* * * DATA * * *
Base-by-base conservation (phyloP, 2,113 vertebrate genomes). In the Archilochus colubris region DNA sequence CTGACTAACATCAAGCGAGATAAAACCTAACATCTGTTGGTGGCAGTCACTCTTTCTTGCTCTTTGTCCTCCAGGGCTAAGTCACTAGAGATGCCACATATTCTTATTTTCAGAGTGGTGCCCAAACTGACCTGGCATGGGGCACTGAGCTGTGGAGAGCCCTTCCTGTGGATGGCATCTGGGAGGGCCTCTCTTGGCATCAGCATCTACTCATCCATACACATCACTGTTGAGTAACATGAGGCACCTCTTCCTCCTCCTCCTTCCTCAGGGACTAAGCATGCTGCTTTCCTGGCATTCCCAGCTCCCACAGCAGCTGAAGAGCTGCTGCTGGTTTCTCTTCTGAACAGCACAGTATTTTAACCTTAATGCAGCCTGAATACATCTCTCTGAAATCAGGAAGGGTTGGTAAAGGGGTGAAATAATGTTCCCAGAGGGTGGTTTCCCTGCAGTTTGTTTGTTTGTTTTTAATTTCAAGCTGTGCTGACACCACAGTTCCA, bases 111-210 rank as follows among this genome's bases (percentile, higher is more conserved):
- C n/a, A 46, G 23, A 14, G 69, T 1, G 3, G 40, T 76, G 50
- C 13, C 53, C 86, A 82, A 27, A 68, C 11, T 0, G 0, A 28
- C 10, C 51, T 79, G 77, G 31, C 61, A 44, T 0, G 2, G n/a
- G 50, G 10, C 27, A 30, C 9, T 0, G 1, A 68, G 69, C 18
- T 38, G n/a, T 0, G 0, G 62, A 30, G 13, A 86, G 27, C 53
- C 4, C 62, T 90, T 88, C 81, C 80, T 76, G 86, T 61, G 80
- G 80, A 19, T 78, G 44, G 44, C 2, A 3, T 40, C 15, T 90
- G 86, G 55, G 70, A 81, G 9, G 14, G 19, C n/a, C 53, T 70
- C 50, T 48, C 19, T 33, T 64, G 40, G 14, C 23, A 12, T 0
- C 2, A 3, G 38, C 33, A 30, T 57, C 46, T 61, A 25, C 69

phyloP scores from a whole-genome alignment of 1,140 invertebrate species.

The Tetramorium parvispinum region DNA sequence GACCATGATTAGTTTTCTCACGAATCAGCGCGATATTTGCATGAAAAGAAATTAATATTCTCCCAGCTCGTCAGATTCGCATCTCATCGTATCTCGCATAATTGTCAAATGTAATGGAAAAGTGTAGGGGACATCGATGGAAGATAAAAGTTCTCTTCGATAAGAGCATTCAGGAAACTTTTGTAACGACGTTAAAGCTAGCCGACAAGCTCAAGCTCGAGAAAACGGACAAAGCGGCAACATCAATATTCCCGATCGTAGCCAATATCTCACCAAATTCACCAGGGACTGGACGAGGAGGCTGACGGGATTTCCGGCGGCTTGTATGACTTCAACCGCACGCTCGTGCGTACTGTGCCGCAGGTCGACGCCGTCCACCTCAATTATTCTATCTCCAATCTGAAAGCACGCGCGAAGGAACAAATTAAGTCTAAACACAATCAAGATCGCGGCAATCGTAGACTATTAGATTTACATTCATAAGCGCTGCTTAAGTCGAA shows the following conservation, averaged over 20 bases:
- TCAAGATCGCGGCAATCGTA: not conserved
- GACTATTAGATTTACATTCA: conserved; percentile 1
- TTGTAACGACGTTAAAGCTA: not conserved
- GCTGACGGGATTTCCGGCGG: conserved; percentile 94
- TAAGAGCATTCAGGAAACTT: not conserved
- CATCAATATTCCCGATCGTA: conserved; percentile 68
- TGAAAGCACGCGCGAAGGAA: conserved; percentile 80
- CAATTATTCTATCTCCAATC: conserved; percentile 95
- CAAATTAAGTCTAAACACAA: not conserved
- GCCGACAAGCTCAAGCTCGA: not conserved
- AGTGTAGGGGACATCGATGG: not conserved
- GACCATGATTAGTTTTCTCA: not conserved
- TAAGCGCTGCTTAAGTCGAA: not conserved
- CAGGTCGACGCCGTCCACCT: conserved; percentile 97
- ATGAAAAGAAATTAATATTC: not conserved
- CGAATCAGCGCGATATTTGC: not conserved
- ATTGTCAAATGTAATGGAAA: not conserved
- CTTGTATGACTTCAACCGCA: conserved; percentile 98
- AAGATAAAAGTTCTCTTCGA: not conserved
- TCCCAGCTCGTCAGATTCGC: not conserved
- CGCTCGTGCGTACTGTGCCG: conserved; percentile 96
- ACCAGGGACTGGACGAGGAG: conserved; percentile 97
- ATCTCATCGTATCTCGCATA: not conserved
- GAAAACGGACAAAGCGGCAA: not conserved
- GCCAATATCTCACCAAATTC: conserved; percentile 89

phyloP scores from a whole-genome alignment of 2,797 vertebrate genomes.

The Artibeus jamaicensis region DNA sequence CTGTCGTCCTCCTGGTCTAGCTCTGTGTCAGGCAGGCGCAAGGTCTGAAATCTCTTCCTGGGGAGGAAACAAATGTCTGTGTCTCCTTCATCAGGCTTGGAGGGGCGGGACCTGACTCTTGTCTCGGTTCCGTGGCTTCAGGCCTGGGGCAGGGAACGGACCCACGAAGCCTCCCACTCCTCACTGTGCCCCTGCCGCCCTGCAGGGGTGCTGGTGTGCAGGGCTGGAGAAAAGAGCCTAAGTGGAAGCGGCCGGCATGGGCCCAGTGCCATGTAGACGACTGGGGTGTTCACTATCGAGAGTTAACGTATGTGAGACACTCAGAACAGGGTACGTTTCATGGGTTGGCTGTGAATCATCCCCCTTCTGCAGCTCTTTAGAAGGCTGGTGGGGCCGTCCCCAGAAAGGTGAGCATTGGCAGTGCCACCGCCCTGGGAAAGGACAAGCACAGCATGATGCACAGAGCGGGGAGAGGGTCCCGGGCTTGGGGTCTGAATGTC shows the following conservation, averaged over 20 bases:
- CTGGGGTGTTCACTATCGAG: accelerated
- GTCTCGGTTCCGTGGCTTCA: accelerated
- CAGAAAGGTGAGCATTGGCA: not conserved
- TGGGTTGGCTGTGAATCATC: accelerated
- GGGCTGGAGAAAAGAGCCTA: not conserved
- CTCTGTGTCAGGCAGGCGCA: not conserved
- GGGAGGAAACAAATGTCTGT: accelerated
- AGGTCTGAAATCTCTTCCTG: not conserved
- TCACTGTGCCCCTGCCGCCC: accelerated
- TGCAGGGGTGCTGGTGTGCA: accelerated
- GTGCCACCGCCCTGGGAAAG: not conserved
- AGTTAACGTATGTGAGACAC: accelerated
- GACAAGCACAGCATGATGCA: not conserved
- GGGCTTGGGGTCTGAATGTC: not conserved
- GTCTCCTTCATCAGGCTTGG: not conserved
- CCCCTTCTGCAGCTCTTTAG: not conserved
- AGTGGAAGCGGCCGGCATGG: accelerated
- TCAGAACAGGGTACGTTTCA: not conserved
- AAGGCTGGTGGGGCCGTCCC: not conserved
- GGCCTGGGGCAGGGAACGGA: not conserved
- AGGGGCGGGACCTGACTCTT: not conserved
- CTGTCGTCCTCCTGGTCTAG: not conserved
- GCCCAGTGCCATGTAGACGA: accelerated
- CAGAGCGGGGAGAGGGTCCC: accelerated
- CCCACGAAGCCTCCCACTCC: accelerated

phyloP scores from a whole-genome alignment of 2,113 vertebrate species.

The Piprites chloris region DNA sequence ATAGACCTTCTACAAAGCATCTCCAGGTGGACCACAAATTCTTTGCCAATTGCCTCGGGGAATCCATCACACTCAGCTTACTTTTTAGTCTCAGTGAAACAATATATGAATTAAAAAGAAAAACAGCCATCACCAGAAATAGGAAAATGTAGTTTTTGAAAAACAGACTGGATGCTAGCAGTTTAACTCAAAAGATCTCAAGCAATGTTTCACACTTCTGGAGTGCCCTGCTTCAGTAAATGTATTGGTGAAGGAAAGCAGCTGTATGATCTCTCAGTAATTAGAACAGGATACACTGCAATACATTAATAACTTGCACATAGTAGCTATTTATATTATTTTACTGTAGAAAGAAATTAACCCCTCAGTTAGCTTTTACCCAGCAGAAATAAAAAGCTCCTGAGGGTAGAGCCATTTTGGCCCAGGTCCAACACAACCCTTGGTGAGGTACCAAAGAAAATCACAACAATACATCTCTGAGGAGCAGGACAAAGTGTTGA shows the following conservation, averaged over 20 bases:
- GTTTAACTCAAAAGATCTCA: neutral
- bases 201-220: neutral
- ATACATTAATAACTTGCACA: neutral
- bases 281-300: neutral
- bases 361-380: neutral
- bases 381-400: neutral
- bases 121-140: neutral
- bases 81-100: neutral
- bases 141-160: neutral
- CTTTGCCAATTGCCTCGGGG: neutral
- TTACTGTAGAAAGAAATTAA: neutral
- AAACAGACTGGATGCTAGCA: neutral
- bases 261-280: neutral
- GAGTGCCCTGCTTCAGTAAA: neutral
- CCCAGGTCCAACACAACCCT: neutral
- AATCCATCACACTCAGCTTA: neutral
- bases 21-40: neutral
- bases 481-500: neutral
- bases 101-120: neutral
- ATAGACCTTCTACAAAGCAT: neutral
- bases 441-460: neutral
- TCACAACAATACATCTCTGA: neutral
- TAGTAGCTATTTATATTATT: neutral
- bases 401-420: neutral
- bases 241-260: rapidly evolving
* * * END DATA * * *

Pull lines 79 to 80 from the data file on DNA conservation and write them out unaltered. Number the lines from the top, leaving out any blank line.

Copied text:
- AAACAGACTGGATGCTAGCA: neutral
- bases 261-280: neutral